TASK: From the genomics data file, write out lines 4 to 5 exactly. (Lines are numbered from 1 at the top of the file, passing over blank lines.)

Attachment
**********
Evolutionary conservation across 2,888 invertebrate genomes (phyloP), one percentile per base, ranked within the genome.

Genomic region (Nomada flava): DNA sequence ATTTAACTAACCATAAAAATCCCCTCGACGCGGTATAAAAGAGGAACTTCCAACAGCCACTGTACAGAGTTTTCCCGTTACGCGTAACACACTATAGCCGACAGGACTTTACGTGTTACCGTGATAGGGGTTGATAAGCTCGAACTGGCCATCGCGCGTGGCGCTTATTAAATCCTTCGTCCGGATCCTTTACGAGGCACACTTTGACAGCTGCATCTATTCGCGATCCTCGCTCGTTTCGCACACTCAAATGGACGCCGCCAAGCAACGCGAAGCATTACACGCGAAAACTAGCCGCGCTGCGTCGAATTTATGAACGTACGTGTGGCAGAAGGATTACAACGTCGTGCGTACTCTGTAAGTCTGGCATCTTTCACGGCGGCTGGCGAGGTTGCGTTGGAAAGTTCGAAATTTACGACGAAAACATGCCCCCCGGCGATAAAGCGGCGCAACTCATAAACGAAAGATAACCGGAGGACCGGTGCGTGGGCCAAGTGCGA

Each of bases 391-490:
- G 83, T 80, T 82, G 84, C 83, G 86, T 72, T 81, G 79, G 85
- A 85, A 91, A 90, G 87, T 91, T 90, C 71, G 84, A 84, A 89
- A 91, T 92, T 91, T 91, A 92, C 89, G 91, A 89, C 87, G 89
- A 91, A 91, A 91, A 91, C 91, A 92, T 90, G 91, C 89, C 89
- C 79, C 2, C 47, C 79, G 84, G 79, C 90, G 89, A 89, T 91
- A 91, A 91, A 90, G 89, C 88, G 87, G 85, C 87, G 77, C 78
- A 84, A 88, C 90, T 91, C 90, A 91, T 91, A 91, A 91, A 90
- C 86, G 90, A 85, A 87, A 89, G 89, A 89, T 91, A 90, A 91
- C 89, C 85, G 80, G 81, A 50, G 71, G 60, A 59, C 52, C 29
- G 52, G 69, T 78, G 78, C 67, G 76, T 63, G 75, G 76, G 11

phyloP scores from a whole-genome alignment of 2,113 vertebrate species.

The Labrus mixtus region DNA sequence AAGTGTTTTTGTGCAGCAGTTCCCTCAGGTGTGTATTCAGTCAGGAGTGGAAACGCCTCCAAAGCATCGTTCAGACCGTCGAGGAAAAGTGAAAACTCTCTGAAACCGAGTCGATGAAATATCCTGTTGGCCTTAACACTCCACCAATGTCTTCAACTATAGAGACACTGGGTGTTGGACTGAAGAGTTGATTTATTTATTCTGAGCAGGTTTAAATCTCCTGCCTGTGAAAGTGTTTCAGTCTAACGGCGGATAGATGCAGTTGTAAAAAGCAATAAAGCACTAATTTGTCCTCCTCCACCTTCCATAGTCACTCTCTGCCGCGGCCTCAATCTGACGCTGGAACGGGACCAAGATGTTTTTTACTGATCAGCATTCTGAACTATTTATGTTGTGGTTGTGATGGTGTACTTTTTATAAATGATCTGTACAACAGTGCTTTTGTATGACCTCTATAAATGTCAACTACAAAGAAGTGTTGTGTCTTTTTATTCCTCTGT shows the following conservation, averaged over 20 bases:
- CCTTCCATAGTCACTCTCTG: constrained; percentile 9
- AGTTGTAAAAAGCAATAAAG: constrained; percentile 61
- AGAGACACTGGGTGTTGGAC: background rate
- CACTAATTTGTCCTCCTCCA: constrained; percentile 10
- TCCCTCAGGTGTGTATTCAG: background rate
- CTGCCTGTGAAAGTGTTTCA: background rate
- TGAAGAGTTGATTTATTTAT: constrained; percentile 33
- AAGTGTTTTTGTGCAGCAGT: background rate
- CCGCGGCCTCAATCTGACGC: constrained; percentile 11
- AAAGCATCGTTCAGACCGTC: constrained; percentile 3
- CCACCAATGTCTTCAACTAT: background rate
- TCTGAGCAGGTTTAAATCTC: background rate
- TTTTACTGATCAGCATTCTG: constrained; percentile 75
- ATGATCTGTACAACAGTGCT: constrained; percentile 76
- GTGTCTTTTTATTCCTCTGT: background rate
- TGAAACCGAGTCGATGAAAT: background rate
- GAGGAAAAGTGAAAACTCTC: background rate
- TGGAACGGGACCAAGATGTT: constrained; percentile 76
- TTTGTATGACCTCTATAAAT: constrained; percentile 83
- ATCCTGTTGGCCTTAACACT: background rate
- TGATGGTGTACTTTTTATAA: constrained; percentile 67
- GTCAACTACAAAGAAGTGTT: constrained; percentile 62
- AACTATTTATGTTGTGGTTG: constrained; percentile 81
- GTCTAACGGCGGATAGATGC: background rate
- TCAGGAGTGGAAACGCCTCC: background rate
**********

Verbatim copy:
- G 83, T 80, T 82, G 84, C 83, G 86, T 72, T 81, G 79, G 85
- A 85, A 91, A 90, G 87, T 91, T 90, C 71, G 84, A 84, A 89